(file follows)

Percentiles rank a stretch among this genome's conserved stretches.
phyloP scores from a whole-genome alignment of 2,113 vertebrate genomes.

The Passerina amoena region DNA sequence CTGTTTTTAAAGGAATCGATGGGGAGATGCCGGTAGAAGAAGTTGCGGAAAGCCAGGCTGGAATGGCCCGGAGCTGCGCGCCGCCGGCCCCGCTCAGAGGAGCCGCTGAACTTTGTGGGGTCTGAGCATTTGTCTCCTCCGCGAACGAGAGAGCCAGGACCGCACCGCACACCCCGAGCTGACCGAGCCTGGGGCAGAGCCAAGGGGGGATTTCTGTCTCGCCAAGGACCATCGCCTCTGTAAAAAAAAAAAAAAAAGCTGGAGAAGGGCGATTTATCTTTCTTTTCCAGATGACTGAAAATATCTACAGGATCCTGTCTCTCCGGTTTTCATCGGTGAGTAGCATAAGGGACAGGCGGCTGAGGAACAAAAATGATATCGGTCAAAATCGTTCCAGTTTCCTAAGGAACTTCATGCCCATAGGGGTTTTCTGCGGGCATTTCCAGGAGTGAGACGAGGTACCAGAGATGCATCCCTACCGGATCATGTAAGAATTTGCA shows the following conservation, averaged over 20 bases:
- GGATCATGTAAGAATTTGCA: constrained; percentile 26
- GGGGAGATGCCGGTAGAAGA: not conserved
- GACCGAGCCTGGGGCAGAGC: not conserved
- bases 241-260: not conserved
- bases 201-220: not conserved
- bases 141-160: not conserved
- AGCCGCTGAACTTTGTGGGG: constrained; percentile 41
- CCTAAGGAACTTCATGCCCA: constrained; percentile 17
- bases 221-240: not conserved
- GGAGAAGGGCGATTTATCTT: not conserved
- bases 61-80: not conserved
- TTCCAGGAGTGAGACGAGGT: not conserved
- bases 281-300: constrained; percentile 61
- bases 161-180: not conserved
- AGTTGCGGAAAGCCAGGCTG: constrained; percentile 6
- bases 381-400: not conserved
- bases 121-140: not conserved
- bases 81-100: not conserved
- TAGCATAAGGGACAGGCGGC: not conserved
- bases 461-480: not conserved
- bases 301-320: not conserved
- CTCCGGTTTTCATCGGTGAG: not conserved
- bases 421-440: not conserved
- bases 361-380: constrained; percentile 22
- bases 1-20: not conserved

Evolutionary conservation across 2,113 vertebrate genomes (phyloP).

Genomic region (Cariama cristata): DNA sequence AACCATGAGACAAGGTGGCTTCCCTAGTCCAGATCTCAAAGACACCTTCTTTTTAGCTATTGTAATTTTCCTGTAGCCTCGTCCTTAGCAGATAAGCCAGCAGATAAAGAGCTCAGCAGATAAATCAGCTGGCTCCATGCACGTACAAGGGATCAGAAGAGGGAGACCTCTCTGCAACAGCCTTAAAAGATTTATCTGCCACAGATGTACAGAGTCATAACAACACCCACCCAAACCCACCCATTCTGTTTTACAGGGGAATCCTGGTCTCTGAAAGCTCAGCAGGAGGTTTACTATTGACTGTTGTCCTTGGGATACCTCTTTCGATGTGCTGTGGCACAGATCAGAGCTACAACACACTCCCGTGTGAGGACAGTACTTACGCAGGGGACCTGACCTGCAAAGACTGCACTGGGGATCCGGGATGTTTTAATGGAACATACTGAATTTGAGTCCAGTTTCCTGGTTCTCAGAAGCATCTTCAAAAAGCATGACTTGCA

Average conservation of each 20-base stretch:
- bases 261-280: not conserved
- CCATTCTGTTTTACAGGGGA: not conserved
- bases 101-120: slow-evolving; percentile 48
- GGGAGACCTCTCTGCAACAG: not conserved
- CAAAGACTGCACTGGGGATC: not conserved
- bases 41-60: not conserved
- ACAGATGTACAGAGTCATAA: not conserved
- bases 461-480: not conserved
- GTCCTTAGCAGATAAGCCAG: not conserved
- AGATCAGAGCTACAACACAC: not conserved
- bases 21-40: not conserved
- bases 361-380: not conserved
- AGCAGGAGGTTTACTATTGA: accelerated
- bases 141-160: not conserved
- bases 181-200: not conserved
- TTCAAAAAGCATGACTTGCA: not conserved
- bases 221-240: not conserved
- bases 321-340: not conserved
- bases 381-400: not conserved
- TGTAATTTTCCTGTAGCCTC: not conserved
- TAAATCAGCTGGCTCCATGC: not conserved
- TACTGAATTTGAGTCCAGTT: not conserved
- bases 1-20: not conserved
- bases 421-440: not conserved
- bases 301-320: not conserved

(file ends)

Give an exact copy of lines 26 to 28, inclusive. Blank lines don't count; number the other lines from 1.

- bases 421-440: not conserved
- bases 361-380: constrained; percentile 22
- bases 1-20: not conserved